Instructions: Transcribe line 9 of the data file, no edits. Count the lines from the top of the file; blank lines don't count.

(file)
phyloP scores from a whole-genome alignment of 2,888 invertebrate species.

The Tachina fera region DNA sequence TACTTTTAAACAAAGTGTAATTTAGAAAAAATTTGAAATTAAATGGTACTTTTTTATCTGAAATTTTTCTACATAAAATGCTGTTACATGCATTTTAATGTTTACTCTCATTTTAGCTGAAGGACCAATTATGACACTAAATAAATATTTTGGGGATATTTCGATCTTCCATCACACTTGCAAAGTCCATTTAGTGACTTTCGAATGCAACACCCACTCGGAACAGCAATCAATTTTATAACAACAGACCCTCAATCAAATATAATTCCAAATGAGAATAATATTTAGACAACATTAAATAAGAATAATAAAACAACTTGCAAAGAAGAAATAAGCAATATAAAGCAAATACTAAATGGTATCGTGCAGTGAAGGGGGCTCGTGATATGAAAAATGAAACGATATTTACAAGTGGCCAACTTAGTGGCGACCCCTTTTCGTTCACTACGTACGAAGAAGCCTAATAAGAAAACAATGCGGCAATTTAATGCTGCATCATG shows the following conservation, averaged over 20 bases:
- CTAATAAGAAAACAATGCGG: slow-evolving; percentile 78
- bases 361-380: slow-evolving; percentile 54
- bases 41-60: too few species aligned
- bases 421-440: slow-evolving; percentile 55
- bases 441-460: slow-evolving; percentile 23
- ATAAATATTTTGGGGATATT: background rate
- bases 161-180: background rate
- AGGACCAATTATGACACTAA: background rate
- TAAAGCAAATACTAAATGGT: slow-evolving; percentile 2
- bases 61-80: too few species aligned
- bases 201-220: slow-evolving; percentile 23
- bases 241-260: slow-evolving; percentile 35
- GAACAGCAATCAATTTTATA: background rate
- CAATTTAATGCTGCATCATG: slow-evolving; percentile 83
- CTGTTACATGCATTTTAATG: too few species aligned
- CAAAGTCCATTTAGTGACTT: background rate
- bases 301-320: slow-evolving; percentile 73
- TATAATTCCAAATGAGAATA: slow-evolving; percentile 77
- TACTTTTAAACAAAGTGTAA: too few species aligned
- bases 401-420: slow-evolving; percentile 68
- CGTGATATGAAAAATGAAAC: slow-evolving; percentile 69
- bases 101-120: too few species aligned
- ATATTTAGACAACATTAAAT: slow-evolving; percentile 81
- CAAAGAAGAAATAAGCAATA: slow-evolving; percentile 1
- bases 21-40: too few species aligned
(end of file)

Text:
- bases 161-180: background rate